Peep groups are for parents/carers and their children together, and aim to support families with their children's early learning in a simple and enjoyable way. The Learning Together Programme was designed to be flexible, enabling practitioners and/or families to choose the range of child development topics and the number of sessions that they want. Groups can be for babies, toddlers, pre-schoolers or mixed age. They are held in local venues (e.g. health centres, schools, community or children's centres) and are led by Peep-trained practitioners.
An important part of Peep groups are the relationships that develop. There are usually up to a dozen or so families in a group. The welcoming approach and group agreement developed by all the families creates a safe space, where a sense of trust and security can develop. Parents and carers become confident in sharing their own experiences, challenges and ideas that they have tried at home. Groups can be open to all families in an area, or targeted to meet particular needs or interests - see examples below.
Peep practitioners (if appropriately qualified) can offer parents and carers the opportunity to complete an NOCN or SQA credit-rated unit as part of the Peep Progression Pathway, over at least a dozen sessions. This can contribute to parents' confidence as a learner and to their employability.
what happens in a peep group?
The different elements of a Peep group provide opportunities to have fun together and to share the key ideas that support children's development. Peep sessions include:
songs and rhymes
joint play activities
a talking time for adults (about an aspect of children's development)
story and book-sharing time
ideas for families to try at home.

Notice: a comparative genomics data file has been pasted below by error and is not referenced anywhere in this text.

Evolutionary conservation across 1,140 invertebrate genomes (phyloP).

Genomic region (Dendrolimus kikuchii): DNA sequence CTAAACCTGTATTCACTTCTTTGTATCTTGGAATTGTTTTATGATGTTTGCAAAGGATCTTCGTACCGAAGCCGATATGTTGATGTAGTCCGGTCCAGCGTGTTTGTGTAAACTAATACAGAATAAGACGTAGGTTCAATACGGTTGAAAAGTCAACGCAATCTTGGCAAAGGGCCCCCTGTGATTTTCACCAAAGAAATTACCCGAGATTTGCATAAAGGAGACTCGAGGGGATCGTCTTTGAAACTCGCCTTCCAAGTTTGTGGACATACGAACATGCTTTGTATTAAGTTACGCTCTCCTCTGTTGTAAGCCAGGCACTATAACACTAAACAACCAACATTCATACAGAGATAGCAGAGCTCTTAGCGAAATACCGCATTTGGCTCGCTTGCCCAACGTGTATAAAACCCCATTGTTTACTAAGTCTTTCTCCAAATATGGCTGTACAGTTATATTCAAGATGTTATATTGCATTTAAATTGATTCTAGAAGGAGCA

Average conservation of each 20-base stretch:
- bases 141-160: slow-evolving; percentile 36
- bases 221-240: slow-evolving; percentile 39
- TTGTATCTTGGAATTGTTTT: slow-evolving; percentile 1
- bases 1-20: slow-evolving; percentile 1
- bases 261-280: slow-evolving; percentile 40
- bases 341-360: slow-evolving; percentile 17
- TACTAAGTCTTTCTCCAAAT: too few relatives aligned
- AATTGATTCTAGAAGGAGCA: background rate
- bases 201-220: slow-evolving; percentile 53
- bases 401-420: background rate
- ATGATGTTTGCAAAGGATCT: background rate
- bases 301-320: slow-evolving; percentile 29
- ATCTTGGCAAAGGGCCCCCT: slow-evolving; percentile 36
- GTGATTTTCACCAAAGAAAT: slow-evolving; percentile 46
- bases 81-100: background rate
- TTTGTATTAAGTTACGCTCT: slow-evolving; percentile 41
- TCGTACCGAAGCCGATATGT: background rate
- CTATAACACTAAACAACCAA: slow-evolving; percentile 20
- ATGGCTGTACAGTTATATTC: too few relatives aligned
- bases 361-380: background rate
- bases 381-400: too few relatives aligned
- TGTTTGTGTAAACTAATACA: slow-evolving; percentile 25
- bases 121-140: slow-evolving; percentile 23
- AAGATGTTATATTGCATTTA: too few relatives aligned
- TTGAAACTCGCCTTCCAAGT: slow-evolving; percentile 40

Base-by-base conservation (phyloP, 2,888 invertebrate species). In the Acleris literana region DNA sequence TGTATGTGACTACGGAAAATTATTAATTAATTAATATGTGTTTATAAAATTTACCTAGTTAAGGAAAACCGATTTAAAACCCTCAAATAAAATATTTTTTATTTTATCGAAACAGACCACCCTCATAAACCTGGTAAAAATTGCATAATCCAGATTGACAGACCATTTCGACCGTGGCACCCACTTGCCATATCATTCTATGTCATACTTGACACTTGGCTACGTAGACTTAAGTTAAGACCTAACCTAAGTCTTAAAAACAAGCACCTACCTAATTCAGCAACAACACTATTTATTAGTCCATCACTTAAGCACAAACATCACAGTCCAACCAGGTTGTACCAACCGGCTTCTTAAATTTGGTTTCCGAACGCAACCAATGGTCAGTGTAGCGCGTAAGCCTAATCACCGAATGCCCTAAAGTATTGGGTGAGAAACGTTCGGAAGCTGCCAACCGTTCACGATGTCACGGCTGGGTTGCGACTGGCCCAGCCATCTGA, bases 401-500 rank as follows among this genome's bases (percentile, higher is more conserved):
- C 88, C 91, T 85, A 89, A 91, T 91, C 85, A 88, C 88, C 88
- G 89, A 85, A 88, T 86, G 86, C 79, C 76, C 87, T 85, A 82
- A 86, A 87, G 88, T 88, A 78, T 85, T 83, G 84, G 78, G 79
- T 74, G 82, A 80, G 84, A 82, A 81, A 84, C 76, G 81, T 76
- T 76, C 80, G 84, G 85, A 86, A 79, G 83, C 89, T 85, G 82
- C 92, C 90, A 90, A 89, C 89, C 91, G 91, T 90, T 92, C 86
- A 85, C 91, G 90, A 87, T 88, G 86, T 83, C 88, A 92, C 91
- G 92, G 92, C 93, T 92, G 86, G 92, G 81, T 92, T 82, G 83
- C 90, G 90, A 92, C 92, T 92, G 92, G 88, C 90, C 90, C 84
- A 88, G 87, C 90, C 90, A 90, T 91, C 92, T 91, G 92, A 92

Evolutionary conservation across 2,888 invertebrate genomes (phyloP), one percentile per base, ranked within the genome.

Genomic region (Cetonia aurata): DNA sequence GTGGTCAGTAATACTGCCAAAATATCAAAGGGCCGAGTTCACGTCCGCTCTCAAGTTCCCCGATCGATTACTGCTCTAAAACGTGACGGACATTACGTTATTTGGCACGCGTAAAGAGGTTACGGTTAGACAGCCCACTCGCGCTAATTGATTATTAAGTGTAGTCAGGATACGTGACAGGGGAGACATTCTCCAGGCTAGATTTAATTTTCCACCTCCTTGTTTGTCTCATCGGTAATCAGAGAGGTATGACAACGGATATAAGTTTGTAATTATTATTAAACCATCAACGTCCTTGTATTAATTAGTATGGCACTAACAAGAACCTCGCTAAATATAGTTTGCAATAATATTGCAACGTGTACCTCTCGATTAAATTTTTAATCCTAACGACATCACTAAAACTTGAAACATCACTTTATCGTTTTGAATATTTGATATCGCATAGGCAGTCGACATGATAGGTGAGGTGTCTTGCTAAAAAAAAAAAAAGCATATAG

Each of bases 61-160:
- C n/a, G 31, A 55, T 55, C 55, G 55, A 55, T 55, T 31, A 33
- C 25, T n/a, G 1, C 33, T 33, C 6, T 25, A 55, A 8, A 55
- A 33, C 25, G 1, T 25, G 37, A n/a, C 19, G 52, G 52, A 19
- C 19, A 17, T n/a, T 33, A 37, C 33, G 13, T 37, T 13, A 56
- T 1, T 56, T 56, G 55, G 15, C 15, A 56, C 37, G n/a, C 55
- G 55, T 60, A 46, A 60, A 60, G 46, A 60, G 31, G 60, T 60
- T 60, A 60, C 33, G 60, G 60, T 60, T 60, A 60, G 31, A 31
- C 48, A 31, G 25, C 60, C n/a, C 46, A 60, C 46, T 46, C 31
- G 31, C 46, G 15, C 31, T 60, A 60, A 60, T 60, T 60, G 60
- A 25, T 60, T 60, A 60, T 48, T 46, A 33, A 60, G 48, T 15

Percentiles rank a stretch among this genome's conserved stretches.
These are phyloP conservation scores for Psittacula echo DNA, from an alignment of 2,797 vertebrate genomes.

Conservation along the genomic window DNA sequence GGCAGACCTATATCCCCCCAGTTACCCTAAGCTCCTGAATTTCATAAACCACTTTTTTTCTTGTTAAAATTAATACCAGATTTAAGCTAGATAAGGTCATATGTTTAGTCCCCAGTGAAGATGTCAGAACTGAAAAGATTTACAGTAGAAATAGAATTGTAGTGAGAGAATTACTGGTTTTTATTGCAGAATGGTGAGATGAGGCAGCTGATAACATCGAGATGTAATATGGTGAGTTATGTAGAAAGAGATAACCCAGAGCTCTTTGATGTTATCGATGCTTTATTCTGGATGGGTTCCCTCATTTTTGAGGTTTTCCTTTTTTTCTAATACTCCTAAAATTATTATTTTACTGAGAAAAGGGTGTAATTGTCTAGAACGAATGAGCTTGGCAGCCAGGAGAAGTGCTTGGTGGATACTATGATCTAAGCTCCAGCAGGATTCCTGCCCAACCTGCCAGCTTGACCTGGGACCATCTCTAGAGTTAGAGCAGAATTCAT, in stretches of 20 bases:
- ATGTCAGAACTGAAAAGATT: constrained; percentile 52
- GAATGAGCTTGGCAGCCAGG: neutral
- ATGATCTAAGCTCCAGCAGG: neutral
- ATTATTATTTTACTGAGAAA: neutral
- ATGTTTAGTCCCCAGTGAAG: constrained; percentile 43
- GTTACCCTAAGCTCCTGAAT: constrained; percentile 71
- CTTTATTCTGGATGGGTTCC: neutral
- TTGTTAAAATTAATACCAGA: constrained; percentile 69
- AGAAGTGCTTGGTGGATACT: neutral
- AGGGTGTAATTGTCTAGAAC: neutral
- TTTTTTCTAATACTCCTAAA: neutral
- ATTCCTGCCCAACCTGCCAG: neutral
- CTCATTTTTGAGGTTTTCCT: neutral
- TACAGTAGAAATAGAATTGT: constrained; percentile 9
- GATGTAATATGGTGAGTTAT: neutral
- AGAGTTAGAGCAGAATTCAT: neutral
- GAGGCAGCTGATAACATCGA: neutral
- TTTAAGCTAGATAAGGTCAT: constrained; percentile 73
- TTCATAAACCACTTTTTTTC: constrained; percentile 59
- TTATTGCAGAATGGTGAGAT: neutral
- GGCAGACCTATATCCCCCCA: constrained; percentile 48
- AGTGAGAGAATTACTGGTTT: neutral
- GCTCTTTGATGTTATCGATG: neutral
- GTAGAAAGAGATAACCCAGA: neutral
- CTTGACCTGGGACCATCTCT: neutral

Adults do not need to read or write during a Peep group. Everyone is invited (but not pressured!) to join in during singing and talk time.
targeted peep groups
Peep groups may be targeted to meet the needs or interests of families. Parents/ carers and their children can attend universal Peep groups (open to everyone), but sometimes prefer, initially at least, to attend a group with people that they have more in common with.
These have included groups for young parents, dads, foster carers or kinship carers, parents with post-natal depression or low mood, families whose children have profound or multiple disabilities, children with speech and language delay, expectant parents with substance dependency issues, traveller families, Asian families, families with English as an additional language, child-minders, parents/carers with low literacy levels.
The menu on the left includes a few examples of how Peep programmes have been used around the UK and beyond.
Comments from Peep parents when asked: 'If you have any older children who came to Peep, do you think it has helped their learning and development?’
‘Peep helped him lots as he didn't enjoy doing stuff like singing in front of people. He went into nursery confident.’
‘Both my children have been very good with their speech. I believe bringing them to Peep from such a young age and singing with them has supported this. Thank you so much for Peep. It really has made a difference.’
‘Yes, Peep helped them socially, and it helped me to make long-lasting friendships.’
‘Yes, Peep built their confidence, they can sit, listen and learn to wait, share and take turns.’
‘They have picked up counting quickly, loved books and still remembers the songs. They have confidence being around other children.’